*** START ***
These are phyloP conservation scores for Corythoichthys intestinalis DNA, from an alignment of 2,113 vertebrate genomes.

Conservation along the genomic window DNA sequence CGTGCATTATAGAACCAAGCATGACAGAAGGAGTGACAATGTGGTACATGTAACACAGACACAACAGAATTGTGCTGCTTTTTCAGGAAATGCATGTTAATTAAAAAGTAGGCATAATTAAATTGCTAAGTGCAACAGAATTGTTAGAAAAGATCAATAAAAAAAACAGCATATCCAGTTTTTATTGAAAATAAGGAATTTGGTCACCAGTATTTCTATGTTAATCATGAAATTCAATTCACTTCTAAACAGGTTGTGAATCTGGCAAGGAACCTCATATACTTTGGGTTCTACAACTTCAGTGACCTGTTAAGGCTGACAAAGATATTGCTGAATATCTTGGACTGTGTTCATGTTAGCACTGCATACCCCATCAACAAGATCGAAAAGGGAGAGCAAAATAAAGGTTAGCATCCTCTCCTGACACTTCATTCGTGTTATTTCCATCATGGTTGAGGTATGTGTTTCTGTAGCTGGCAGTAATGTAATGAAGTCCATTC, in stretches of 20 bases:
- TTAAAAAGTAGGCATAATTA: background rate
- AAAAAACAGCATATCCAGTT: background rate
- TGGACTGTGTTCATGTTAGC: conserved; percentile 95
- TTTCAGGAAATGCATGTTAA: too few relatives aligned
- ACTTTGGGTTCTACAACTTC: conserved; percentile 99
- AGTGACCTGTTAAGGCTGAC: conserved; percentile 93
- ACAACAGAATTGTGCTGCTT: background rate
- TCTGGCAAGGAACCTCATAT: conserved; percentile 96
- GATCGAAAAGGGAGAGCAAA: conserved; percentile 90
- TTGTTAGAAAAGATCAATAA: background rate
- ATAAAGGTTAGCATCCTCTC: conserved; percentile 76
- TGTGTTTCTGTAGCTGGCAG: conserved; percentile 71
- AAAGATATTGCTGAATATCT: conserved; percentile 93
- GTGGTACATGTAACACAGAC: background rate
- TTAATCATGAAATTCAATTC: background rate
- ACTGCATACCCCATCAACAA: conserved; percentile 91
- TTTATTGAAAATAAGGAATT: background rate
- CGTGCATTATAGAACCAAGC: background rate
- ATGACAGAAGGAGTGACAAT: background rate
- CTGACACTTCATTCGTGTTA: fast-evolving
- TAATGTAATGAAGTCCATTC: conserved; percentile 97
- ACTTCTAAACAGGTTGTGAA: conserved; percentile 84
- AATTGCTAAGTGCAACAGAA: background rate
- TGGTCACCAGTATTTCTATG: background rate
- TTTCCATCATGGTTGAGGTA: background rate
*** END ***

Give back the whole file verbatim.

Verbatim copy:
These are phyloP conservation scores for Corythoichthys intestinalis DNA, from an alignment of 2,113 vertebrate genomes.

Conservation along the genomic window DNA sequence CGTGCATTATAGAACCAAGCATGACAGAAGGAGTGACAATGTGGTACATGTAACACAGACACAACAGAATTGTGCTGCTTTTTCAGGAAATGCATGTTAATTAAAAAGTAGGCATAATTAAATTGCTAAGTGCAACAGAATTGTTAGAAAAGATCAATAAAAAAAACAGCATATCCAGTTTTTATTGAAAATAAGGAATTTGGTCACCAGTATTTCTATGTTAATCATGAAATTCAATTCACTTCTAAACAGGTTGTGAATCTGGCAAGGAACCTCATATACTTTGGGTTCTACAACTTCAGTGACCTGTTAAGGCTGACAAAGATATTGCTGAATATCTTGGACTGTGTTCATGTTAGCACTGCATACCCCATCAACAAGATCGAAAAGGGAGAGCAAAATAAAGGTTAGCATCCTCTCCTGACACTTCATTCGTGTTATTTCCATCATGGTTGAGGTATGTGTTTCTGTAGCTGGCAGTAATGTAATGAAGTCCATTC, in stretches of 20 bases:
- TTAAAAAGTAGGCATAATTA: background rate
- AAAAAACAGCATATCCAGTT: background rate
- TGGACTGTGTTCATGTTAGC: conserved; percentile 95
- TTTCAGGAAATGCATGTTAA: too few relatives aligned
- ACTTTGGGTTCTACAACTTC: conserved; percentile 99
- AGTGACCTGTTAAGGCTGAC: conserved; percentile 93
- ACAACAGAATTGTGCTGCTT: background rate
- TCTGGCAAGGAACCTCATAT: conserved; percentile 96
- GATCGAAAAGGGAGAGCAAA: conserved; percentile 90
- TTGTTAGAAAAGATCAATAA: background rate
- ATAAAGGTTAGCATCCTCTC: conserved; percentile 76
- TGTGTTTCTGTAGCTGGCAG: conserved; percentile 71
- AAAGATATTGCTGAATATCT: conserved; percentile 93
- GTGGTACATGTAACACAGAC: background rate
- TTAATCATGAAATTCAATTC: background rate
- ACTGCATACCCCATCAACAA: conserved; percentile 91
- TTTATTGAAAATAAGGAATT: background rate
- CGTGCATTATAGAACCAAGC: background rate
- ATGACAGAAGGAGTGACAAT: background rate
- CTGACACTTCATTCGTGTTA: fast-evolving
- TAATGTAATGAAGTCCATTC: conserved; percentile 97
- ACTTCTAAACAGGTTGTGAA: conserved; percentile 84
- AATTGCTAAGTGCAACAGAA: background rate
- TGGTCACCAGTATTTCTATG: background rate
- TTTCCATCATGGTTGAGGTA: background rate